Annegret Kramp-Karrenbauer, the leader of Germany’s center-right Christian Democrats, called for a sweeping overhaul of the country’s tax system in order to better align Europe’s largest economy with its environmental goals.
Combatting climate change needed to be at the center of the government’s agenda, Kramp-Karrenbuauer, Germany’s defense minister and a leading candidate to succeed Angela Merkel as chancellor, wrote together with a party colleague in an op-ed for the Welt am Sonntag newspaper. Germany should offer both private businesses and regular citizens further incentives to help reduce carbon emissions, such as subsidies for the development of climate-friendly fuels and to improve the energy efficiency of buildings, the article said.
In contrast to the Greens, Kramp-Karrenbauer does not advocate a “CO2 tax,” an idea that has gained currency in Germany’s political debate in recent months.
“Our goal is to improve climate protection, not to create more income for the state,” Kramp-Karrenbauer wrote, adding that the problem wasn’t “too few taxes,” but not enough strategic direction. She also said that Germany should anchor the principle of sustainability in its constitution by declaring it to be a “goal of the state.”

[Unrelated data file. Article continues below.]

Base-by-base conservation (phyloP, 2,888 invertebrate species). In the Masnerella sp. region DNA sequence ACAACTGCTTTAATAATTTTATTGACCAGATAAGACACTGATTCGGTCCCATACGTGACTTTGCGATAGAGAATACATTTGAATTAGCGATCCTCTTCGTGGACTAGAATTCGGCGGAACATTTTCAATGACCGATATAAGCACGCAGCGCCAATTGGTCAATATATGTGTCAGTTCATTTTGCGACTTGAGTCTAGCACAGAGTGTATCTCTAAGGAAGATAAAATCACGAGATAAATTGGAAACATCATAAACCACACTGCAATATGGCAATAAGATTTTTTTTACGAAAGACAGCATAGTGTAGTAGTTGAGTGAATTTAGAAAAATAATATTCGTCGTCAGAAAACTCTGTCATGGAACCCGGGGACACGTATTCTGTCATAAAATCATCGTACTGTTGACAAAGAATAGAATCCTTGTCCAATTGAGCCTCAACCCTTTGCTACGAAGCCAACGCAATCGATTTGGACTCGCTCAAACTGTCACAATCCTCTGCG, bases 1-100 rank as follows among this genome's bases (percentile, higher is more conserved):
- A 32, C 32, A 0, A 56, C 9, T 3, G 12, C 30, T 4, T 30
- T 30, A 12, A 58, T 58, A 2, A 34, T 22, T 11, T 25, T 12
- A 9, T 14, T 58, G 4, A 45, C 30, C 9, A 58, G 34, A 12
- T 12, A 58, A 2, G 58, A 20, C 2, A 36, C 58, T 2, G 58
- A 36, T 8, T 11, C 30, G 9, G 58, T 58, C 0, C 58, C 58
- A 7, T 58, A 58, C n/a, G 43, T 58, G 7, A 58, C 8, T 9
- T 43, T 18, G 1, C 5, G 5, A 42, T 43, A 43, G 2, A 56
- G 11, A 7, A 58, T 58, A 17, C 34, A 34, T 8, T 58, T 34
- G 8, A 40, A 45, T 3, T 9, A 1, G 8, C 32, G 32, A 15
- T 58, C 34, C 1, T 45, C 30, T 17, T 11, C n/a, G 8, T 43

Kramp-Karrenbuaer’s initiative comes as Germans have become increasingly concerned about the effects of climate change. That worry has translated into soaring support for the Green party, which is now neck-and-neck with the Christian Democrats in a number of recent polls.
The Christian Democrats have responded to the Green surge by trying to highlight their own environmental achievements. The problem is that in the nearly 16 years that Merkel has been chancellor, the picture is decidedly mixed. Her decision to accelerate the country’s withdrawal from nuclear power, for example, has resulted in a rise in coal emissions, leading Germany to miss its climate targets.
Merkel has tried to speed up Germany’s so-called energy transformation, a sweeping plan to replace fossil fuel-based electricity generation with renewable sources, but the process has been plagued by difficulties and delays. At the same time, her government, under pressure from Germany’s powerful auto industry, has done little to realign the transportation sector, which accounts for about one-fifth of Germany’s CO2 emissions. Federal support for electric vehicles has been modest even as the government continues to subsidize diesel, for example.